Songs of New York
A Film Review by Akash Singh
NOTE: SPOILERS OCCUR!!!!!!!
The next feature from director John Carney, Begin Again is the charming tale of two lovers of music whose paths cross to change both of their lives. That sounds like the most generic synopsis, but the film is so damn charming that it becomes quite difficult to hold that premise against it and certainly it’s not nearly as generic as it may sound. Originally titled Can A Song Save Your Life? (the title was thankfully changed), the film centers around a struggling musician played by Keira Knightley and a record label executive (Mark Ruffalo) who decided to help her out to fill the void in his own life. The film’s cheesiness is perhaps is low point and the resemblances to Carney’s earlier 2007 feature Once are noticeable. Some of the logic is a bit absurd, but Begin Again is one of those rare films that manages to capture the charm of its leads and their emotional pathos and ride out towards a triumphant conclusion.
Dan Mulligan seems to have it all at the beginning, but he inherently struggles to adopt his own workmanship in rapidly changing times. He’s stuck in the wrong place and as it becomes more and more evident, he lashes out. It feels good for a moment, but then he’s fired. As one often does when a crisis hits and the idea of thinking ardently about it doesn’t seem that appealing at that moment, Mulligan goes on a drinking binge. He’s trying to drown his sorrows in alcohol, until he meets singer-songwriter Gretta Jones in a bar. Gretta is noticeable a bit more pulled together than Dan, which honestly doesn’t sound like that difficult of an endeavor to pull off. She had a musical boyfriend of her own by the name of Dave Kohl, who became big and subsequently cheated on her. Gretta’s a fantastic creation of Carney’s, a ferocious woman who isn’t going to let life pull one over on her. Dan becomes enamored with Gretta’s fierceness and her music. He decides to catapult her forward and the journey begins in earnest from that point onwards.
The film belongs to Ruffalo and Knightley, whose earnest chemistry prevents the entire endeavor from falling apart. The connection of two lost souls that manages to empower both of the individuals involved has kind of become a trope by this point, but Knightley and Ruffalo somehow manage to imbue a true sense of realism. It feels germane, how the two of them bond over a mutual love that takes them in directions they didn’t comprehend even being a possibility. Adam Levine makes his acting debut in a film and he’s absolutely fantastic, defying the usual low expectations set for musical stars who cross over into acting. The music from Gregg Alexander is perhaps the greatest contribution to the film, connecting all of the emotional dots with thunderous music that is partnered with the film in near perfection. It also helps that everyone can genuinely sing, perhaps not as professionally as Levine, but there’s an earnestness there that just clicks.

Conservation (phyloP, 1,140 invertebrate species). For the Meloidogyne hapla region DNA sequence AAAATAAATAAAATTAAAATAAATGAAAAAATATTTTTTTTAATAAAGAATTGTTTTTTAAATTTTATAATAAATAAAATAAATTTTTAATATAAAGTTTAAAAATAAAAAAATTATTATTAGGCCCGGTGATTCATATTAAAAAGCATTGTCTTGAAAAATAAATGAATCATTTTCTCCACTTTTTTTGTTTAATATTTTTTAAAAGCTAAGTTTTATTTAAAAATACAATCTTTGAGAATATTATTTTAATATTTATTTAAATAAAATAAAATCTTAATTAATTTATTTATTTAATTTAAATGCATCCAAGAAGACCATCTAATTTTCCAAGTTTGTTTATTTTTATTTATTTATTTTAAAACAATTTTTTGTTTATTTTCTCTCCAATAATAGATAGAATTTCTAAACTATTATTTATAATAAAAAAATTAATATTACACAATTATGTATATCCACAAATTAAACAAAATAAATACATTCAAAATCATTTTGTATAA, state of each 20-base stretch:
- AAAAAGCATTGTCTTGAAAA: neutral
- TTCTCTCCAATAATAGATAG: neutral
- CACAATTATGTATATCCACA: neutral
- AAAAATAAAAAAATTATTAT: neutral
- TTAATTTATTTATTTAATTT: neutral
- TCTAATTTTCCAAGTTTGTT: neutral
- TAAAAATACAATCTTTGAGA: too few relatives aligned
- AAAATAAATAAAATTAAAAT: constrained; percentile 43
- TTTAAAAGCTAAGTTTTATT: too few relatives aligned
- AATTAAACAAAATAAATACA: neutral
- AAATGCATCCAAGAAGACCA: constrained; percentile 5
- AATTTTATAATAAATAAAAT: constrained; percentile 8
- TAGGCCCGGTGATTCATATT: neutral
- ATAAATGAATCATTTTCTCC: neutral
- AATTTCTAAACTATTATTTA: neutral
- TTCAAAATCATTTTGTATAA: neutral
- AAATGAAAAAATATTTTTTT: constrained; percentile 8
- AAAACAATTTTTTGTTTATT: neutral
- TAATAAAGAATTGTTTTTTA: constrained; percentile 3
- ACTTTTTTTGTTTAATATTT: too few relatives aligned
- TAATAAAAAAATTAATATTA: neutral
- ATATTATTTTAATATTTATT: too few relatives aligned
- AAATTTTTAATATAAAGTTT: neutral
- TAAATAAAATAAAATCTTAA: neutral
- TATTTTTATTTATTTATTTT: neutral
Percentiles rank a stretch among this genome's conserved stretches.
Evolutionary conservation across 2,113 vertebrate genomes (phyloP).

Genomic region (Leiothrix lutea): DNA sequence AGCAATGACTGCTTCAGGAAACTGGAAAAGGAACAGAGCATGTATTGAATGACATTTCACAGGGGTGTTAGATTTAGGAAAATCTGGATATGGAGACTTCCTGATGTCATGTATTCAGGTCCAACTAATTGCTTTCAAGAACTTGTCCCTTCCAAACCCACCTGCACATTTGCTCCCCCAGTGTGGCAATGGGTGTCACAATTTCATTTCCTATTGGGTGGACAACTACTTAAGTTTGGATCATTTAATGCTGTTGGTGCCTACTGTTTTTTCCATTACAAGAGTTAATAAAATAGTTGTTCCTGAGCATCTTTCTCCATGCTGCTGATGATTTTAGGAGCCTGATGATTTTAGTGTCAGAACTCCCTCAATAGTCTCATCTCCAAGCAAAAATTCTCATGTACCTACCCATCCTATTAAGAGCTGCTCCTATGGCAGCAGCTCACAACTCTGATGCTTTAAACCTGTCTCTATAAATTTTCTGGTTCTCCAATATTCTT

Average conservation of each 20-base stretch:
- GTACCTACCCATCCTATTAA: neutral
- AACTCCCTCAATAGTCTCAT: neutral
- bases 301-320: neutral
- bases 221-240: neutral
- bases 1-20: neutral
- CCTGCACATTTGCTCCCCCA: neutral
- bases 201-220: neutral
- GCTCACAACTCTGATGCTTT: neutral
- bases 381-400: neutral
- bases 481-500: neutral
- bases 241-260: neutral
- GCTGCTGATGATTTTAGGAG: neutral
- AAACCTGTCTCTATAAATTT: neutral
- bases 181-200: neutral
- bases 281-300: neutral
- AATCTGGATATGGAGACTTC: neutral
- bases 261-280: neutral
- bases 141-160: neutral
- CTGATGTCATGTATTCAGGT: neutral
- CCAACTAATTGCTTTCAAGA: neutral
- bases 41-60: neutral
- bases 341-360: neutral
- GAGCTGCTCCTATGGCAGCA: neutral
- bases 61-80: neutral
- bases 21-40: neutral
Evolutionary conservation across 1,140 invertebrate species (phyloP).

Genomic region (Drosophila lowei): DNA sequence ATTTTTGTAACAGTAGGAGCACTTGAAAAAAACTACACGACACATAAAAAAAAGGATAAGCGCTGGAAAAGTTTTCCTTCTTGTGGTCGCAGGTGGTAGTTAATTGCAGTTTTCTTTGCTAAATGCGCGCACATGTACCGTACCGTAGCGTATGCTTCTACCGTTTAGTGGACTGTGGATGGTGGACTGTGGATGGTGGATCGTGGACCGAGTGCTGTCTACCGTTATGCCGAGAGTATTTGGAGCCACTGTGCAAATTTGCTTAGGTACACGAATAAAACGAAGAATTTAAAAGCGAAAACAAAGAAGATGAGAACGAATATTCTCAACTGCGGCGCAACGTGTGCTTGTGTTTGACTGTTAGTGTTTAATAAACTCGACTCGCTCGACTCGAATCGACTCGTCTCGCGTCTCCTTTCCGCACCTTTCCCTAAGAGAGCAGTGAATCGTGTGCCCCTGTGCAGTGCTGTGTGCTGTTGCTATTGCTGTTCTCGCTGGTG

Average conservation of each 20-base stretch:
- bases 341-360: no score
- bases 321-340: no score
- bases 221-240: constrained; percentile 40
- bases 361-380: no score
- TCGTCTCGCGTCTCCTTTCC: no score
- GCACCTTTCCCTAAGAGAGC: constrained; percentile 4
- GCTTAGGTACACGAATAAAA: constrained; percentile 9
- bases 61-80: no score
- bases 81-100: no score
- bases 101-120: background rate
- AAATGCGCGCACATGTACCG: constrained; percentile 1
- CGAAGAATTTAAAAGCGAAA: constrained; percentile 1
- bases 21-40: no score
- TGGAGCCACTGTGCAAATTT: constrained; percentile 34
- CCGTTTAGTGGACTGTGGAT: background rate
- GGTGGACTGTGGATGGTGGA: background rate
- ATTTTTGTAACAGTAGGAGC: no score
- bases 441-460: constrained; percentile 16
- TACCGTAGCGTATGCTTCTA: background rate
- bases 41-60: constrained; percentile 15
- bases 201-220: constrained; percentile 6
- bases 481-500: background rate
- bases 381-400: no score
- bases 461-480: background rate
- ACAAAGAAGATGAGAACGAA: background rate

The film isn’t perfect, however. As described above, there’s a prevalent cheesiness that may turn some people off, especially if you’re looking for a more hard-hitting film in terms of darker emotions. Some of the logic really just isn’t there and if you start disassembling the film’s logic in certain sequences, it can easily fall apart and leave you a bit puzzled while you scratch your head. It’s a film that relies overtly on emotional catharsis over its actual plot structure and at certain segments that shows in an unfortunate fashion. But at the end of it all, Begin Again is a great jaunt about the power of music and human connection. There’s a tremendous emotional pull out of the film and even though at certain segments it truly feels like it’s working far too much on those heartstrings, you’re likely to leave the theater humming and with a broad smile all over your face. As it is, “Lost Stars”, penned by Gregg Alexander, Danielle Brisebois, Nick Lashley, Nick Southwood and sung by Levine, is pretty much a gem in and of itself. Go have a good time.
Title: Begin Again
MPAA Rating: R
Directed by: John Carney
Produced by: Anthony Bregman, Tobin Armbrust, Judd Apatow
Written by: John Carney
Starring: Keira Knightley, Mark Ruffalo, Hailee Steinfeld, Adam Levine, James Corden, CeeLo Green, Catherine Keener
Music: Gregg Alexander
Cinematography: Yaron Orbach
Editing: Andrew Marcus
Production Company: Sycamore Pictures, Exclusive Media, Likely Story, Apatow Productions
Distributor: The Weinstein Company
Running Time: 104 minutes
Release Dates: The Weinstein Company
Image Courtesy: Panoramic Screen @ WordPress